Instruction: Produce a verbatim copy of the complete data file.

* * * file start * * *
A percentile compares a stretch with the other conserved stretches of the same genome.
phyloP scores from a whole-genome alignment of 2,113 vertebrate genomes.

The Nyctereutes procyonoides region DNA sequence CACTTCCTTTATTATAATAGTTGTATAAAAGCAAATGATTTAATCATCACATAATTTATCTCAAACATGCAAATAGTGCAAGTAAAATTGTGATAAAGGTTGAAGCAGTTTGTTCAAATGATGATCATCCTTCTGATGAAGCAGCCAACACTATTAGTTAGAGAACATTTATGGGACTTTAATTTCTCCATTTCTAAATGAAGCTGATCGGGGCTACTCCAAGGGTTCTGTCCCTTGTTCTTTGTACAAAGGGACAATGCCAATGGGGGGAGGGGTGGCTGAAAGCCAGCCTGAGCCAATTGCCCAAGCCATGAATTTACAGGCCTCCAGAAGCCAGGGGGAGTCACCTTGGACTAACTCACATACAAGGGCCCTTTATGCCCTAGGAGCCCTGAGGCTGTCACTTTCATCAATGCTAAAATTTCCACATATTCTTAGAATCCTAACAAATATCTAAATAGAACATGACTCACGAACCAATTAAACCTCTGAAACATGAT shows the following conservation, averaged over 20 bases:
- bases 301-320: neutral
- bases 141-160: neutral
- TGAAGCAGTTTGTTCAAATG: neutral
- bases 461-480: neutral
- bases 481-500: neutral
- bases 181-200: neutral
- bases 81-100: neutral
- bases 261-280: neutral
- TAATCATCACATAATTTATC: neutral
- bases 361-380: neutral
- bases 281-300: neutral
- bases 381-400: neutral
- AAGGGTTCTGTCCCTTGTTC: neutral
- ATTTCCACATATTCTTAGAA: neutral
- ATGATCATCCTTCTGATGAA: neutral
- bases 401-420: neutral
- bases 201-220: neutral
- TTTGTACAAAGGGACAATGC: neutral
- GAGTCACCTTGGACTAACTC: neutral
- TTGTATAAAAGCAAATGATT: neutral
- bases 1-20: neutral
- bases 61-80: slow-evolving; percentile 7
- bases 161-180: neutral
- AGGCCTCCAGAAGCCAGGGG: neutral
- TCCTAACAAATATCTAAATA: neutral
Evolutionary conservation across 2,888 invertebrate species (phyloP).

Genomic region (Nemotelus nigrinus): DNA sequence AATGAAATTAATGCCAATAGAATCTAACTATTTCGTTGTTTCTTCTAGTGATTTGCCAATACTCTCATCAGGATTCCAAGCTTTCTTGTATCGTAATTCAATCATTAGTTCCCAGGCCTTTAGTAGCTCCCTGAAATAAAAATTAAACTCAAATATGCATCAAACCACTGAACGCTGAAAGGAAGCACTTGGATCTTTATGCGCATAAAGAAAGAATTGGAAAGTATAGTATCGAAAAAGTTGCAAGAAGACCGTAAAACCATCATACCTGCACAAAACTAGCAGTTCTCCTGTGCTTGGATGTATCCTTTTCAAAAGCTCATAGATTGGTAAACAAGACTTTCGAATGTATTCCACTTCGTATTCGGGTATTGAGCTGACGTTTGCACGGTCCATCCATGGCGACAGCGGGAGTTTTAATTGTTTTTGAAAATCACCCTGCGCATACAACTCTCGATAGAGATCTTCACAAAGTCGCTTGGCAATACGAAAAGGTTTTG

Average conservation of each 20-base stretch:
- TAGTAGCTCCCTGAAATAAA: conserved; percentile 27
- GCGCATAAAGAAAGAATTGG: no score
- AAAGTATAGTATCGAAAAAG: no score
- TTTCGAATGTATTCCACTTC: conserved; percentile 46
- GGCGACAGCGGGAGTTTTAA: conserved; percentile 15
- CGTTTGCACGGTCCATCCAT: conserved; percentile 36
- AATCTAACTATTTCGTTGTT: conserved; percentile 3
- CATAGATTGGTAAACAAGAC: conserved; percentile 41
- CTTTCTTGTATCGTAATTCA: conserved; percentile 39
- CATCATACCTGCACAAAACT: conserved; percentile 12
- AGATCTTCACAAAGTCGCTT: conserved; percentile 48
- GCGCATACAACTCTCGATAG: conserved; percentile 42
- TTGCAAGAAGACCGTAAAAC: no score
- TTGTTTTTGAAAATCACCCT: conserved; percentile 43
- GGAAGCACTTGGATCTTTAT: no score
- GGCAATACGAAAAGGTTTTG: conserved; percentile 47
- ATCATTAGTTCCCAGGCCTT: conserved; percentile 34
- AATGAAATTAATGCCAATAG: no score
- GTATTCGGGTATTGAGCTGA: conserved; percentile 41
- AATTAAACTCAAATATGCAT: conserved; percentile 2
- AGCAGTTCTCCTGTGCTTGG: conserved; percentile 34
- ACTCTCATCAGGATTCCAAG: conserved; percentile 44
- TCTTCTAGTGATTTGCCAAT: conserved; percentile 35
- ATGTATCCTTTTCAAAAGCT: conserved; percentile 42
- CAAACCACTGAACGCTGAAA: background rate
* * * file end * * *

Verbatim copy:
A percentile compares a stretch with the other conserved stretches of the same genome.
phyloP scores from a whole-genome alignment of 2,113 vertebrate genomes.

The Nyctereutes procyonoides region DNA sequence CACTTCCTTTATTATAATAGTTGTATAAAAGCAAATGATTTAATCATCACATAATTTATCTCAAACATGCAAATAGTGCAAGTAAAATTGTGATAAAGGTTGAAGCAGTTTGTTCAAATGATGATCATCCTTCTGATGAAGCAGCCAACACTATTAGTTAGAGAACATTTATGGGACTTTAATTTCTCCATTTCTAAATGAAGCTGATCGGGGCTACTCCAAGGGTTCTGTCCCTTGTTCTTTGTACAAAGGGACAATGCCAATGGGGGGAGGGGTGGCTGAAAGCCAGCCTGAGCCAATTGCCCAAGCCATGAATTTACAGGCCTCCAGAAGCCAGGGGGAGTCACCTTGGACTAACTCACATACAAGGGCCCTTTATGCCCTAGGAGCCCTGAGGCTGTCACTTTCATCAATGCTAAAATTTCCACATATTCTTAGAATCCTAACAAATATCTAAATAGAACATGACTCACGAACCAATTAAACCTCTGAAACATGAT shows the following conservation, averaged over 20 bases:
- bases 301-320: neutral
- bases 141-160: neutral
- TGAAGCAGTTTGTTCAAATG: neutral
- bases 461-480: neutral
- bases 481-500: neutral
- bases 181-200: neutral
- bases 81-100: neutral
- bases 261-280: neutral
- TAATCATCACATAATTTATC: neutral
- bases 361-380: neutral
- bases 281-300: neutral
- bases 381-400: neutral
- AAGGGTTCTGTCCCTTGTTC: neutral
- ATTTCCACATATTCTTAGAA: neutral
- ATGATCATCCTTCTGATGAA: neutral
- bases 401-420: neutral
- bases 201-220: neutral
- TTTGTACAAAGGGACAATGC: neutral
- GAGTCACCTTGGACTAACTC: neutral
- TTGTATAAAAGCAAATGATT: neutral
- bases 1-20: neutral
- bases 61-80: slow-evolving; percentile 7
- bases 161-180: neutral
- AGGCCTCCAGAAGCCAGGGG: neutral
- TCCTAACAAATATCTAAATA: neutral
Evolutionary conservation across 2,888 invertebrate species (phyloP).

Genomic region (Nemotelus nigrinus): DNA sequence AATGAAATTAATGCCAATAGAATCTAACTATTTCGTTGTTTCTTCTAGTGATTTGCCAATACTCTCATCAGGATTCCAAGCTTTCTTGTATCGTAATTCAATCATTAGTTCCCAGGCCTTTAGTAGCTCCCTGAAATAAAAATTAAACTCAAATATGCATCAAACCACTGAACGCTGAAAGGAAGCACTTGGATCTTTATGCGCATAAAGAAAGAATTGGAAAGTATAGTATCGAAAAAGTTGCAAGAAGACCGTAAAACCATCATACCTGCACAAAACTAGCAGTTCTCCTGTGCTTGGATGTATCCTTTTCAAAAGCTCATAGATTGGTAAACAAGACTTTCGAATGTATTCCACTTCGTATTCGGGTATTGAGCTGACGTTTGCACGGTCCATCCATGGCGACAGCGGGAGTTTTAATTGTTTTTGAAAATCACCCTGCGCATACAACTCTCGATAGAGATCTTCACAAAGTCGCTTGGCAATACGAAAAGGTTTTG

Average conservation of each 20-base stretch:
- TAGTAGCTCCCTGAAATAAA: conserved; percentile 27
- GCGCATAAAGAAAGAATTGG: no score
- AAAGTATAGTATCGAAAAAG: no score
- TTTCGAATGTATTCCACTTC: conserved; percentile 46
- GGCGACAGCGGGAGTTTTAA: conserved; percentile 15
- CGTTTGCACGGTCCATCCAT: conserved; percentile 36
- AATCTAACTATTTCGTTGTT: conserved; percentile 3
- CATAGATTGGTAAACAAGAC: conserved; percentile 41
- CTTTCTTGTATCGTAATTCA: conserved; percentile 39
- CATCATACCTGCACAAAACT: conserved; percentile 12
- AGATCTTCACAAAGTCGCTT: conserved; percentile 48
- GCGCATACAACTCTCGATAG: conserved; percentile 42
- TTGCAAGAAGACCGTAAAAC: no score
- TTGTTTTTGAAAATCACCCT: conserved; percentile 43
- GGAAGCACTTGGATCTTTAT: no score
- GGCAATACGAAAAGGTTTTG: conserved; percentile 47
- ATCATTAGTTCCCAGGCCTT: conserved; percentile 34
- AATGAAATTAATGCCAATAG: no score
- GTATTCGGGTATTGAGCTGA: conserved; percentile 41
- AATTAAACTCAAATATGCAT: conserved; percentile 2
- AGCAGTTCTCCTGTGCTTGG: conserved; percentile 34
- ACTCTCATCAGGATTCCAAG: conserved; percentile 44
- TCTTCTAGTGATTTGCCAAT: conserved; percentile 35
- ATGTATCCTTTTCAAAAGCT: conserved; percentile 42
- CAAACCACTGAACGCTGAAA: background rate